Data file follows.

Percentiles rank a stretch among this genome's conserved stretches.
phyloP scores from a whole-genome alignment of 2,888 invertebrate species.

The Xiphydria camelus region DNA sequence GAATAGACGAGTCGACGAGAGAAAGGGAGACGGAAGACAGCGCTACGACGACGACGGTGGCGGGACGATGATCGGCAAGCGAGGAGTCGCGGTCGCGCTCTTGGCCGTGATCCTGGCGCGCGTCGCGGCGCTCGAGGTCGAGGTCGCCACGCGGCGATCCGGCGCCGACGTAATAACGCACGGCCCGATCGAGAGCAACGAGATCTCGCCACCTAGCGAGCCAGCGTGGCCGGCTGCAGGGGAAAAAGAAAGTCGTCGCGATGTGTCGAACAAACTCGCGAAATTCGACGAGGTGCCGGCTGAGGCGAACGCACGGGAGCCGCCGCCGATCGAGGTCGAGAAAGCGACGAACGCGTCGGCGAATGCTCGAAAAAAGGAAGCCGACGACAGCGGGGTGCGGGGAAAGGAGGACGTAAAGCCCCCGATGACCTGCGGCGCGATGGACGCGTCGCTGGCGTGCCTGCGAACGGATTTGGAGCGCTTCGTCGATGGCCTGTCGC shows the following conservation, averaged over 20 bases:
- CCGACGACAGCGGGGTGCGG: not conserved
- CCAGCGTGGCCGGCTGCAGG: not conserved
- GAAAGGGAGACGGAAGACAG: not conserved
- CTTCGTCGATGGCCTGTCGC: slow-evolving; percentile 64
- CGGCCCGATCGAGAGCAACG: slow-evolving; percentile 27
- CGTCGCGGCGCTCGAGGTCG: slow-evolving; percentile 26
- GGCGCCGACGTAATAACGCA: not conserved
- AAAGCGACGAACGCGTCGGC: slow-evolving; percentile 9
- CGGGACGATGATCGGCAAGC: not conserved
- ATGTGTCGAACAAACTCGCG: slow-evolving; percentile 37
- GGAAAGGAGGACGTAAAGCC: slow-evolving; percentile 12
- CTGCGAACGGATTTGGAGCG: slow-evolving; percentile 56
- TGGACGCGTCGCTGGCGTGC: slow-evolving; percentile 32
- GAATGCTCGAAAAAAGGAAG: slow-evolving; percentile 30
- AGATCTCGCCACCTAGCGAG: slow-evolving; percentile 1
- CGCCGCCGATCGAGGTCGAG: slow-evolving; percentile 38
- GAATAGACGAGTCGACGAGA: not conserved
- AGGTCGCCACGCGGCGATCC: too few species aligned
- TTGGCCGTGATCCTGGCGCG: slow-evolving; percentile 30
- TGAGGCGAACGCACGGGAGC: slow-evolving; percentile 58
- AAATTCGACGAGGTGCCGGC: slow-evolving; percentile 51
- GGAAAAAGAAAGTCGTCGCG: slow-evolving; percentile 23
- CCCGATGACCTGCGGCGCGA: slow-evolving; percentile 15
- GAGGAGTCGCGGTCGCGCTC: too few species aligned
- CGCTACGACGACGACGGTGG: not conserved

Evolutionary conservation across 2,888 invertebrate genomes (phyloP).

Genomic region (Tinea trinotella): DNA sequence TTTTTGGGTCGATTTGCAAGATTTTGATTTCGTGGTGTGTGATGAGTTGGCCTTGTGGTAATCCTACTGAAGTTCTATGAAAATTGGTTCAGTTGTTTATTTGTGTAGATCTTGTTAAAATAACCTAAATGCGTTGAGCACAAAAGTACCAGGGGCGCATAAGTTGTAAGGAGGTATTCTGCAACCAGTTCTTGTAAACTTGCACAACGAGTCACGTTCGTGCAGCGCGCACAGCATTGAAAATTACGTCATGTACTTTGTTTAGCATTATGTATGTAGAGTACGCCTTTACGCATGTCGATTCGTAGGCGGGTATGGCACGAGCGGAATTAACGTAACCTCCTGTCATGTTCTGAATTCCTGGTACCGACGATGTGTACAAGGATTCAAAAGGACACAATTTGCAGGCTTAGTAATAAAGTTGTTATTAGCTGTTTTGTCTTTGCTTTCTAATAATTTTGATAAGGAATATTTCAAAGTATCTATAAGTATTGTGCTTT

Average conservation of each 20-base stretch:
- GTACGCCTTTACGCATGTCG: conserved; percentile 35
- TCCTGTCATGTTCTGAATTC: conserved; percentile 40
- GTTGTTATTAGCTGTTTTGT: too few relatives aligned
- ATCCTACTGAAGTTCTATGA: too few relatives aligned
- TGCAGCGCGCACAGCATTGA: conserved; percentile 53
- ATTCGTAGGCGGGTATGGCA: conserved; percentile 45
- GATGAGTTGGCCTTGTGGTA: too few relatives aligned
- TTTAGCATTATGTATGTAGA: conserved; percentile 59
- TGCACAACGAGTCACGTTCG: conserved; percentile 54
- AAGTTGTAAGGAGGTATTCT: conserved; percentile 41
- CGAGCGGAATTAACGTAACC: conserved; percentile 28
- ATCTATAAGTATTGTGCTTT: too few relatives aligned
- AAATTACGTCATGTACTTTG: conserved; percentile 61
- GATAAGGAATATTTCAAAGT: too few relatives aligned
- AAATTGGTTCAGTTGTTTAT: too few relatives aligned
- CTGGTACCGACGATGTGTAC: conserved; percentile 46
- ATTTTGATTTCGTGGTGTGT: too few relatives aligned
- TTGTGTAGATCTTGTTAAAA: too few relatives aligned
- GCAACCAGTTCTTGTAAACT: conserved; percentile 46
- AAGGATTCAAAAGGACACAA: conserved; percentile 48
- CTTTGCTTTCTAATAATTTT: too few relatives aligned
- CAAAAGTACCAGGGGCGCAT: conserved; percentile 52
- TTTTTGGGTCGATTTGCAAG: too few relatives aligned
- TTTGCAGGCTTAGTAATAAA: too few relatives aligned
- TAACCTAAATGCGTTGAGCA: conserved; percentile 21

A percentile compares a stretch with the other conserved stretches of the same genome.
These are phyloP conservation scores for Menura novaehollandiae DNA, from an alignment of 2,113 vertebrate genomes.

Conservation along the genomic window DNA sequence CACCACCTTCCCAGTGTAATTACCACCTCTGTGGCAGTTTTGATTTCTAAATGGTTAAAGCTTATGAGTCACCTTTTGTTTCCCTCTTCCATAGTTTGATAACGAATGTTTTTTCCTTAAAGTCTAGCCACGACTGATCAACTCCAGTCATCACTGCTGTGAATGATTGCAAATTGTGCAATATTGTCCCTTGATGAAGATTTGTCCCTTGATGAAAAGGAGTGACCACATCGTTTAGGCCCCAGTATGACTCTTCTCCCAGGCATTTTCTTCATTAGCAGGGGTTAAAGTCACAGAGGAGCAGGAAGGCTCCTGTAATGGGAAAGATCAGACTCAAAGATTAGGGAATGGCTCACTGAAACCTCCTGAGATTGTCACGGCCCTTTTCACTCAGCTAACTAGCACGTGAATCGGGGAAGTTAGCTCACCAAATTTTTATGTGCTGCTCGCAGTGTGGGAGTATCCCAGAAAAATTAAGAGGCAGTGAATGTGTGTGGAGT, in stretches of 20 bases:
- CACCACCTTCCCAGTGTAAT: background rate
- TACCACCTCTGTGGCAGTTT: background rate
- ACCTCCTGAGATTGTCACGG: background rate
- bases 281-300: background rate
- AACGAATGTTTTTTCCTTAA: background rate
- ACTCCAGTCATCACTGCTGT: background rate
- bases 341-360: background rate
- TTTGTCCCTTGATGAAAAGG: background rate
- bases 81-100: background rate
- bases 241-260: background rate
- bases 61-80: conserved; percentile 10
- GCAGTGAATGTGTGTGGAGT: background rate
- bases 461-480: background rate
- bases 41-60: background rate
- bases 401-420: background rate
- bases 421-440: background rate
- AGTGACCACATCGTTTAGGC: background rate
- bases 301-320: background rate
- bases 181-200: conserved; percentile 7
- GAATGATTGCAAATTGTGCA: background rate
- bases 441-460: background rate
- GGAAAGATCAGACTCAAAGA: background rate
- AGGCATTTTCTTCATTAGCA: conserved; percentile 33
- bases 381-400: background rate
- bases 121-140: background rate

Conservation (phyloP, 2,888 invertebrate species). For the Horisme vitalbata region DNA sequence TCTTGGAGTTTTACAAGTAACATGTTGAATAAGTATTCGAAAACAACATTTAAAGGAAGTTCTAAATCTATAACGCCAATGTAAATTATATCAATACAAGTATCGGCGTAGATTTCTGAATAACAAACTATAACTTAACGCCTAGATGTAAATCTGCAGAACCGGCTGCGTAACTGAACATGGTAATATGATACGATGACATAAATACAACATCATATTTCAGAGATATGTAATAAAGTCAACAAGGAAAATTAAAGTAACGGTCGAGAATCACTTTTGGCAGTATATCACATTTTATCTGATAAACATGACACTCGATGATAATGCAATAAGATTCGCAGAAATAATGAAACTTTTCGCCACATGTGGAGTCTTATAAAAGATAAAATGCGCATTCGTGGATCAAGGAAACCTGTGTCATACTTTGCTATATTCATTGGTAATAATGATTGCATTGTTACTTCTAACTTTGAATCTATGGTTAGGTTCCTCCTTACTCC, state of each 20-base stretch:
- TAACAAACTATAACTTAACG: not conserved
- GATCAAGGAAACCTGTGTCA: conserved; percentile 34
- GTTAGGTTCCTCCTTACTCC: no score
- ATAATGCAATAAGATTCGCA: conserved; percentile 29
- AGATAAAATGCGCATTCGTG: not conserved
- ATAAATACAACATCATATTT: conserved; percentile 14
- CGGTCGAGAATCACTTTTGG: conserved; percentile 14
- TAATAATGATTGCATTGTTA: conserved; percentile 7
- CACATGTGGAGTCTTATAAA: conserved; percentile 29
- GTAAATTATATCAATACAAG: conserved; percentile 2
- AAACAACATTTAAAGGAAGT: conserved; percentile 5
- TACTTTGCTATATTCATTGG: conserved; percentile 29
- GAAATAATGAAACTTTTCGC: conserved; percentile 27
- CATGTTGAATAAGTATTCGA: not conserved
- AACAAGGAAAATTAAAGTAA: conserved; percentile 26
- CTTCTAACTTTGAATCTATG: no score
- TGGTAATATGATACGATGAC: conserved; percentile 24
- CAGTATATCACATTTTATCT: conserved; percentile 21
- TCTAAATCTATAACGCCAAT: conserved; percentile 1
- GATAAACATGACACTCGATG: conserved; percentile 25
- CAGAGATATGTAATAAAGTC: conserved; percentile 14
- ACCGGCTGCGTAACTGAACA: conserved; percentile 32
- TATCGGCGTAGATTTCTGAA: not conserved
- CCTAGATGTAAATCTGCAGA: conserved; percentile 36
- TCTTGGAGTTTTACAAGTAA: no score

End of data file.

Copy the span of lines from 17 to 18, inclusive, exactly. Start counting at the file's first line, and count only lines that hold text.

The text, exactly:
- GAATGCTCGAAAAAAGGAAG: slow-evolving; percentile 30
- AGATCTCGCCACCTAGCGAG: slow-evolving; percentile 1